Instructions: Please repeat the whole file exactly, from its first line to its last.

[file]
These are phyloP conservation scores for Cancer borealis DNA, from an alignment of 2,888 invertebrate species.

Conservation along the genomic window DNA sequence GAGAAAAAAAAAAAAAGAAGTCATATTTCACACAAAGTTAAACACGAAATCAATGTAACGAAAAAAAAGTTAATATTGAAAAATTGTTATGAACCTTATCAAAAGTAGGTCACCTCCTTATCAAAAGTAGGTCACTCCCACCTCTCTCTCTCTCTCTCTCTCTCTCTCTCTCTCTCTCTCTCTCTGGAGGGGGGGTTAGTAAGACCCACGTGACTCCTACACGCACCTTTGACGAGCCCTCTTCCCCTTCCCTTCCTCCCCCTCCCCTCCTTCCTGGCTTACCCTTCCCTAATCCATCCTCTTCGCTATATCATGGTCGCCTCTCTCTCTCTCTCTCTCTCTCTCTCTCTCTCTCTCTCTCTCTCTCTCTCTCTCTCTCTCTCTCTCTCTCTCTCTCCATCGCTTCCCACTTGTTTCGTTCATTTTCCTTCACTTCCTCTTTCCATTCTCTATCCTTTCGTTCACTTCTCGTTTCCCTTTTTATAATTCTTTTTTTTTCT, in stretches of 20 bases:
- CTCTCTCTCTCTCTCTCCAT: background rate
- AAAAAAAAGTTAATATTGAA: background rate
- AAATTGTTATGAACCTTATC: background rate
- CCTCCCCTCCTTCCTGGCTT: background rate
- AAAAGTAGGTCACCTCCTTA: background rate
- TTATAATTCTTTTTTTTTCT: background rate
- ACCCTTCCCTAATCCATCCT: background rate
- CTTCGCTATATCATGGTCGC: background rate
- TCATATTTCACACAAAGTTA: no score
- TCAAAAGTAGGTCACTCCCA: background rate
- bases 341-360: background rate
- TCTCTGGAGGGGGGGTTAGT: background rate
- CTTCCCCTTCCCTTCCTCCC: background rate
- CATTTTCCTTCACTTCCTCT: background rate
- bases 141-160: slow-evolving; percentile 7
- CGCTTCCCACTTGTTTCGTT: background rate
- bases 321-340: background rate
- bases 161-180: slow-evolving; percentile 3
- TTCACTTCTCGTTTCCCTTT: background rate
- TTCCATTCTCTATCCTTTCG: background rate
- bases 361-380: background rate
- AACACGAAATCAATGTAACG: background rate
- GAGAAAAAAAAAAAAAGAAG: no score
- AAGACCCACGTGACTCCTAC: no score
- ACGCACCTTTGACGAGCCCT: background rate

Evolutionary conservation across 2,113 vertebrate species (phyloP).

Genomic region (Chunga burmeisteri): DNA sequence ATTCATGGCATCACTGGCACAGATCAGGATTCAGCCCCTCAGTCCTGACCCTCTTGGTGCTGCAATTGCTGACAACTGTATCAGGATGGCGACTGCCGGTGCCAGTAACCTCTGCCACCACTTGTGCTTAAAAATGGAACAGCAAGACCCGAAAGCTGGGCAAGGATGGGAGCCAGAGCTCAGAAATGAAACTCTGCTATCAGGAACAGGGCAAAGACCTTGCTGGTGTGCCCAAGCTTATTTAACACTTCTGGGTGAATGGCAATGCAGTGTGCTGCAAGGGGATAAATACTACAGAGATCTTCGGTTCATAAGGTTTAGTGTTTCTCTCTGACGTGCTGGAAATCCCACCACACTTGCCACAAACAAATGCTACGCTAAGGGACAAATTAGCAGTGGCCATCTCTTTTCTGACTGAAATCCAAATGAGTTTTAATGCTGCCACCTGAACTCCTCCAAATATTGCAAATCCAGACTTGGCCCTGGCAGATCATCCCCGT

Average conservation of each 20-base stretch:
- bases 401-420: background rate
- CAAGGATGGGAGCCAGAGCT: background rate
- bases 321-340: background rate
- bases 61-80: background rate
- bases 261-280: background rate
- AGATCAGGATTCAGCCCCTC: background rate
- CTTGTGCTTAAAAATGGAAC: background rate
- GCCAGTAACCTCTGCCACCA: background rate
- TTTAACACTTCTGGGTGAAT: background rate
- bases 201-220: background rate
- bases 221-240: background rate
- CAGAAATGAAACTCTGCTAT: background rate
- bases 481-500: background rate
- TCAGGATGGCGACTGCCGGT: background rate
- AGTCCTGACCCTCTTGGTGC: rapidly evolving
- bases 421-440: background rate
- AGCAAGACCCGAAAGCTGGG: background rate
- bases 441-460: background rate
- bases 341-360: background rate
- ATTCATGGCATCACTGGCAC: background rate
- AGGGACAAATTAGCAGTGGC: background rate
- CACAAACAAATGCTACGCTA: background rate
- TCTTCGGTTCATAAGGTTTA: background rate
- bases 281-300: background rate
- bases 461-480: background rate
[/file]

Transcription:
These are phyloP conservation scores for Cancer borealis DNA, from an alignment of 2,888 invertebrate species.

Conservation along the genomic window DNA sequence GAGAAAAAAAAAAAAAGAAGTCATATTTCACACAAAGTTAAACACGAAATCAATGTAACGAAAAAAAAGTTAATATTGAAAAATTGTTATGAACCTTATCAAAAGTAGGTCACCTCCTTATCAAAAGTAGGTCACTCCCACCTCTCTCTCTCTCTCTCTCTCTCTCTCTCTCTCTCTCTCTCTCTGGAGGGGGGGTTAGTAAGACCCACGTGACTCCTACACGCACCTTTGACGAGCCCTCTTCCCCTTCCCTTCCTCCCCCTCCCCTCCTTCCTGGCTTACCCTTCCCTAATCCATCCTCTTCGCTATATCATGGTCGCCTCTCTCTCTCTCTCTCTCTCTCTCTCTCTCTCTCTCTCTCTCTCTCTCTCTCTCTCTCTCTCTCTCTCTCTCTCTCCATCGCTTCCCACTTGTTTCGTTCATTTTCCTTCACTTCCTCTTTCCATTCTCTATCCTTTCGTTCACTTCTCGTTTCCCTTTTTATAATTCTTTTTTTTTCT, in stretches of 20 bases:
- CTCTCTCTCTCTCTCTCCAT: background rate
- AAAAAAAAGTTAATATTGAA: background rate
- AAATTGTTATGAACCTTATC: background rate
- CCTCCCCTCCTTCCTGGCTT: background rate
- AAAAGTAGGTCACCTCCTTA: background rate
- TTATAATTCTTTTTTTTTCT: background rate
- ACCCTTCCCTAATCCATCCT: background rate
- CTTCGCTATATCATGGTCGC: background rate
- TCATATTTCACACAAAGTTA: no score
- TCAAAAGTAGGTCACTCCCA: background rate
- bases 341-360: background rate
- TCTCTGGAGGGGGGGTTAGT: background rate
- CTTCCCCTTCCCTTCCTCCC: background rate
- CATTTTCCTTCACTTCCTCT: background rate
- bases 141-160: slow-evolving; percentile 7
- CGCTTCCCACTTGTTTCGTT: background rate
- bases 321-340: background rate
- bases 161-180: slow-evolving; percentile 3
- TTCACTTCTCGTTTCCCTTT: background rate
- TTCCATTCTCTATCCTTTCG: background rate
- bases 361-380: background rate
- AACACGAAATCAATGTAACG: background rate
- GAGAAAAAAAAAAAAAGAAG: no score
- AAGACCCACGTGACTCCTAC: no score
- ACGCACCTTTGACGAGCCCT: background rate

Evolutionary conservation across 2,113 vertebrate species (phyloP).

Genomic region (Chunga burmeisteri): DNA sequence ATTCATGGCATCACTGGCACAGATCAGGATTCAGCCCCTCAGTCCTGACCCTCTTGGTGCTGCAATTGCTGACAACTGTATCAGGATGGCGACTGCCGGTGCCAGTAACCTCTGCCACCACTTGTGCTTAAAAATGGAACAGCAAGACCCGAAAGCTGGGCAAGGATGGGAGCCAGAGCTCAGAAATGAAACTCTGCTATCAGGAACAGGGCAAAGACCTTGCTGGTGTGCCCAAGCTTATTTAACACTTCTGGGTGAATGGCAATGCAGTGTGCTGCAAGGGGATAAATACTACAGAGATCTTCGGTTCATAAGGTTTAGTGTTTCTCTCTGACGTGCTGGAAATCCCACCACACTTGCCACAAACAAATGCTACGCTAAGGGACAAATTAGCAGTGGCCATCTCTTTTCTGACTGAAATCCAAATGAGTTTTAATGCTGCCACCTGAACTCCTCCAAATATTGCAAATCCAGACTTGGCCCTGGCAGATCATCCCCGT

Average conservation of each 20-base stretch:
- bases 401-420: background rate
- CAAGGATGGGAGCCAGAGCT: background rate
- bases 321-340: background rate
- bases 61-80: background rate
- bases 261-280: background rate
- AGATCAGGATTCAGCCCCTC: background rate
- CTTGTGCTTAAAAATGGAAC: background rate
- GCCAGTAACCTCTGCCACCA: background rate
- TTTAACACTTCTGGGTGAAT: background rate
- bases 201-220: background rate
- bases 221-240: background rate
- CAGAAATGAAACTCTGCTAT: background rate
- bases 481-500: background rate
- TCAGGATGGCGACTGCCGGT: background rate
- AGTCCTGACCCTCTTGGTGC: rapidly evolving
- bases 421-440: background rate
- AGCAAGACCCGAAAGCTGGG: background rate
- bases 441-460: background rate
- bases 341-360: background rate
- ATTCATGGCATCACTGGCAC: background rate
- AGGGACAAATTAGCAGTGGC: background rate
- CACAAACAAATGCTACGCTA: background rate
- TCTTCGGTTCATAAGGTTTA: background rate
- bases 281-300: background rate
- bases 461-480: background rate